Nearly a quarter century after her arrival on the music scene as part of the M-Base Collective, Cassandra Wilson—the artist and the symbol—still matters. Even as the cultural movements which spurred her rise and prominence withered under the pressure of expectations and market forces, she’s remained relevant to and for the times. Loverly not only showcases her genius but serves as a inspirational reminder to left of center artists that one can thrive in the world of popular music with soul and mind intact.

8

Cover down, pray through: Bob Dylan's underrated, misunderstood "gospel years" are meticulously examined in this welcome new installment of his Bootleg series.

"How long can I listen to the lies of prejudice?
How long can I stay drunk on fear out in the wilderness?"
-- Bob Dylan, "When He Returns," 1979

Bob Dylan's career has been full of unpredictable left turns that have left fans confused, enthralled, enraged – sometimes all at once. At the 1965 Newport Folk Festival – accompanied by a pickup band featuring Mike Bloomfield and Al Kooper – he performed his first electric set, upsetting his folk base. His 1970 album Self Portrait is full of jazzy crooning and head-scratching covers. In 1978, his self-directed, four-hour film Renaldo and Clara was released, combining concert footage with surreal, often tedious dramatic scenes. Dylan seemed to thrive on testing the patience of his fans.

Keep reading... Show less
9
TV

Inane Political Discourse, or, Alan Partridge's Parody Politics

Publicity photo of Steve Coogan courtesy of Sky Consumer Comms

That the political class now finds itself relegated to accidental Alan Partridge territory along the with rest of the twits and twats that comprise English popular culture is meaningful, to say the least.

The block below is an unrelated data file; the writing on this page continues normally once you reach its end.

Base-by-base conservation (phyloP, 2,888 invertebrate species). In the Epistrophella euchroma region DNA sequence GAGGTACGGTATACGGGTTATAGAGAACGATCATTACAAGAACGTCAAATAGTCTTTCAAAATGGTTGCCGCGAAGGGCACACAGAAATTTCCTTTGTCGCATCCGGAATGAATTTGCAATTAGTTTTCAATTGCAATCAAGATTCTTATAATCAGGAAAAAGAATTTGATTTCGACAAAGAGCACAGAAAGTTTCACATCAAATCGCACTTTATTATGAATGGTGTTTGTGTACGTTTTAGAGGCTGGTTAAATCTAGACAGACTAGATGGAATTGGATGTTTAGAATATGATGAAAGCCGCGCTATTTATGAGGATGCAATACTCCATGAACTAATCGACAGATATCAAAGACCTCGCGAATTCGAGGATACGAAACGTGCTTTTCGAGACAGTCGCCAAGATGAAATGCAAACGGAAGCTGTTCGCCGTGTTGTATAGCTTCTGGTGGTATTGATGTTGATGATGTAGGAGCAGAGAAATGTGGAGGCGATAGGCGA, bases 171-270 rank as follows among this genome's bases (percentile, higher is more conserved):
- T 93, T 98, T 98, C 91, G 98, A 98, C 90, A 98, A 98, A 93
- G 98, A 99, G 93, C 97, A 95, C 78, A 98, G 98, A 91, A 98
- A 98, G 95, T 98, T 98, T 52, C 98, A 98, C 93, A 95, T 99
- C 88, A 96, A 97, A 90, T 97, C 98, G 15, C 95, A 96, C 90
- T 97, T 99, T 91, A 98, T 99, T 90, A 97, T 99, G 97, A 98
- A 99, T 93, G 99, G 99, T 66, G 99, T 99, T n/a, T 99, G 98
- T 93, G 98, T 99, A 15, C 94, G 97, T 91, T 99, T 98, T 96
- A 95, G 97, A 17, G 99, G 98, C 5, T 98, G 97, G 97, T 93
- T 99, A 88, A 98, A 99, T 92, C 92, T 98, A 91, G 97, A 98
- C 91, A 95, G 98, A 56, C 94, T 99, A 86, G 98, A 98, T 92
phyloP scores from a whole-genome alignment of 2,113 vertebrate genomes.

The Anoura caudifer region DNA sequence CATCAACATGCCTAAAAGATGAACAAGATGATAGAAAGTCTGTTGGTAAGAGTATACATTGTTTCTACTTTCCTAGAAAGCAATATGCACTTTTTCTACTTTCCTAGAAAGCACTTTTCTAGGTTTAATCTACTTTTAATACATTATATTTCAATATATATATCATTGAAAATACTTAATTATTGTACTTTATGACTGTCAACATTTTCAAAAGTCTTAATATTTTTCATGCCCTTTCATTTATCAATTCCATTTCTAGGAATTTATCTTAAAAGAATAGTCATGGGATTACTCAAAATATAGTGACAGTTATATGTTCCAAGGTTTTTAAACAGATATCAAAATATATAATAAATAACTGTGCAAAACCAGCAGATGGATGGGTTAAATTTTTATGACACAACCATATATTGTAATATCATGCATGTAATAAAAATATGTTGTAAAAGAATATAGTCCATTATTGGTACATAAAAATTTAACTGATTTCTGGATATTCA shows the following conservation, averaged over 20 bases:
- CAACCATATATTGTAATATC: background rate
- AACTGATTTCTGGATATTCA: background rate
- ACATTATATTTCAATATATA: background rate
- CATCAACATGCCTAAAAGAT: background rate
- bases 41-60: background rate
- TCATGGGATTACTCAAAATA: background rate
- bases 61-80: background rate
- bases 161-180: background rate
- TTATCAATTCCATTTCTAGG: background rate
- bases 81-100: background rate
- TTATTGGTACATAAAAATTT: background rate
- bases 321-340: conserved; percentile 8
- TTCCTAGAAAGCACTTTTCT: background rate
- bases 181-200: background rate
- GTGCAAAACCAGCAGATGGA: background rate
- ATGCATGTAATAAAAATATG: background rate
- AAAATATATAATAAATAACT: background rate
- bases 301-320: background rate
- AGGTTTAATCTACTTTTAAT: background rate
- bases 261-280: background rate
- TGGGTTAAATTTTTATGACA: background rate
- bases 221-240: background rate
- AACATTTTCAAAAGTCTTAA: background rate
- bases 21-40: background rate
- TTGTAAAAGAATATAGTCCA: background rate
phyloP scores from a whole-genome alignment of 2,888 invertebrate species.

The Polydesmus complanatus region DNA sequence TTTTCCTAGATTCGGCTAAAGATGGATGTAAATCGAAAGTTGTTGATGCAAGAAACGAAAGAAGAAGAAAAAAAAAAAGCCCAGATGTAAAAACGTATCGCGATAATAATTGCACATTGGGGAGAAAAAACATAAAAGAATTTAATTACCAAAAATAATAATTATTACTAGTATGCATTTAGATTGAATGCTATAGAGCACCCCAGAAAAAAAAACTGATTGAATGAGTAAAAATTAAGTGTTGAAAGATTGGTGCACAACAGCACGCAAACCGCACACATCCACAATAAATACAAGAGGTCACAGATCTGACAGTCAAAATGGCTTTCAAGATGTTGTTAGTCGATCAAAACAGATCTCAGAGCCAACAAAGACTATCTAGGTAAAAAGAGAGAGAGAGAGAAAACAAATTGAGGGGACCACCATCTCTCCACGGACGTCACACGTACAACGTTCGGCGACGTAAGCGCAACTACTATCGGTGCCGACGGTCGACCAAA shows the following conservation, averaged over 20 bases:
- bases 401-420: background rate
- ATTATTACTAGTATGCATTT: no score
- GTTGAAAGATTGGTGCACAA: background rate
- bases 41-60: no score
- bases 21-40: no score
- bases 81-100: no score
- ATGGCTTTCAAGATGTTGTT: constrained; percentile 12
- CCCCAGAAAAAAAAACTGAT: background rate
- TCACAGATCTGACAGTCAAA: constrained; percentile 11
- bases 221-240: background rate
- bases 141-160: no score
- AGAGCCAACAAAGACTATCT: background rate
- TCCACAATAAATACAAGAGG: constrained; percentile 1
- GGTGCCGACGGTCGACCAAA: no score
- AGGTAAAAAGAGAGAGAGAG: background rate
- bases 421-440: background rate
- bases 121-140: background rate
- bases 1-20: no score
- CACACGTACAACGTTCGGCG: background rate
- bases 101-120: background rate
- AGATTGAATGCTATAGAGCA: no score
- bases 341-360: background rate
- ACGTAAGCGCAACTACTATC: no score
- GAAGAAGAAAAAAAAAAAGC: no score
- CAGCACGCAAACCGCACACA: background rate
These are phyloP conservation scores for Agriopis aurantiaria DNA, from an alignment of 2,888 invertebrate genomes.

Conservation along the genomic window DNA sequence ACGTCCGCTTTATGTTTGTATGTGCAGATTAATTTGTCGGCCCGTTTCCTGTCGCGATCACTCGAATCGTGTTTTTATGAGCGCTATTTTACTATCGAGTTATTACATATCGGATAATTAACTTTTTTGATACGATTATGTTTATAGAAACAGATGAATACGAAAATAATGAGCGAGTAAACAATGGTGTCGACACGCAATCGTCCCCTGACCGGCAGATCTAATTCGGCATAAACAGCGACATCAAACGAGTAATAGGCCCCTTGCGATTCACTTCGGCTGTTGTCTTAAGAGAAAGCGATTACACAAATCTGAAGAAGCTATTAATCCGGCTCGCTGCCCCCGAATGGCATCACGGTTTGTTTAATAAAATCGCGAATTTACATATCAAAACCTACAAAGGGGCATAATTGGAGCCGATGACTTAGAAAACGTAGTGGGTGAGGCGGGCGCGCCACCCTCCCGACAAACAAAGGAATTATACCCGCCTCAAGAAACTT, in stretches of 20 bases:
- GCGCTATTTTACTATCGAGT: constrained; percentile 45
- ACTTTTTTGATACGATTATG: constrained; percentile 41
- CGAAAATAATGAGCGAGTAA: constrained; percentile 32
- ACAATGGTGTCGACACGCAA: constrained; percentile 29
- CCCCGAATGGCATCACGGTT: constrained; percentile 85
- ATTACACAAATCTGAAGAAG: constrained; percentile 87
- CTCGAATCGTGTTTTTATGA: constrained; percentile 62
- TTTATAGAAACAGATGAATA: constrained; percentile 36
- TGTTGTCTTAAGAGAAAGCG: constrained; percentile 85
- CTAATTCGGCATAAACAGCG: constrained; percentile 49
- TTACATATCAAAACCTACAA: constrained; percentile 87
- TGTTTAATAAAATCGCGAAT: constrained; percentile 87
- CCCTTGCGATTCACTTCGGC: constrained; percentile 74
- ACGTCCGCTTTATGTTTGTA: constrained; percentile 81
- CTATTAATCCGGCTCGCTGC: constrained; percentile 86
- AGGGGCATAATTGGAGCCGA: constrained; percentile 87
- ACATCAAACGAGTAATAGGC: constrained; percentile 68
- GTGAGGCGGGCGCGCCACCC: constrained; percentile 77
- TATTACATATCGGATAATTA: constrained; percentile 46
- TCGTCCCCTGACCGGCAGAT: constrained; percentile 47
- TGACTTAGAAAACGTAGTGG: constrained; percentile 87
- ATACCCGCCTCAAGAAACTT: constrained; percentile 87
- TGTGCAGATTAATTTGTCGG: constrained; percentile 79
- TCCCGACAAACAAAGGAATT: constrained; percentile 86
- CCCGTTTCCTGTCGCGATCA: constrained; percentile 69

"I evolve, I don't…revolve."
-- Alan Partridge

Alan Partridge began as a gleeful media parody in the early '90s but thanks to Brexit he has evolved into a political one. In print and online, the hopelessly awkward radio DJ from Norwich, England, is used as an emblem for incompetent leadership and code word for inane political discourse.

Keep reading... Show less

The show is called Crazy Ex-Girlfriend largely because it spends time dismantling the structure that finds it easier to write women off as "crazy" than to offer them help or understanding.

In the latest episode of Crazy Ex-Girlfriend, the CW networks' highly acclaimed musical drama, the shows protagonist, Rebecca Bunch (Rachel Bloom), is at an all time low. Within the course of five episodes she has been left at the altar, cruelly lashed out at her friends, abandoned a promising new relationship, walked out of her job, had her murky mental health history exposed, slept with her ex boyfriend's ill father, and been forced to retreat to her notoriously prickly mother's (Tovah Feldshuh) uncaring guardianship. It's to the show's credit that none of this feels remotely ridiculous or emotionally manipulative.

Keep reading... Show less
9

To be a migrant worker in America is to relearn the basic skills of living. Imagine doing that in your 60s and 70s, when you thought you'd be retired.


Nomadland: Surviving America in the Twenty-First Century

Publisher: W. W. Norton
Author: Jessica Bruder
Publication date: 2017-09
Amazon

There's been much hand-wringing over the state of the American economy in recent years. After the 2008 financial crisis upended middle-class families, we now live with regular media reports of recovery and growth -- as well as rising inequality and decreased social mobility. We ponder what kind of future we're creating for our children, while generally failing to consider who has already fallen between the gaps.

Keep reading... Show less
7

Gallagher's work often suffers unfairly beside famous husband's Raymond Carver. The Man from Kinvara should permanently remedy this.

Many years ago—it had to be 1989—my sister and I attended a poetry reading given by Tess Gallagher at California State University, Northridge's Little Playhouse. We were students, new to California and poetry. My sister had a paperback copy of Raymond Carver's Cathedral, which we'd both read with youthful admiration. We knew vaguely that he'd died, but didn't really understand the full force of his fame or talent until we unwittingly went to see his widow read.

Keep reading... Show less
8
Pop Ten
Mixed Media
PM Picks

© 1999-2017 Popmatters.com. All rights reserved.
Popmatters is wholly independently owned and operated.

rating-image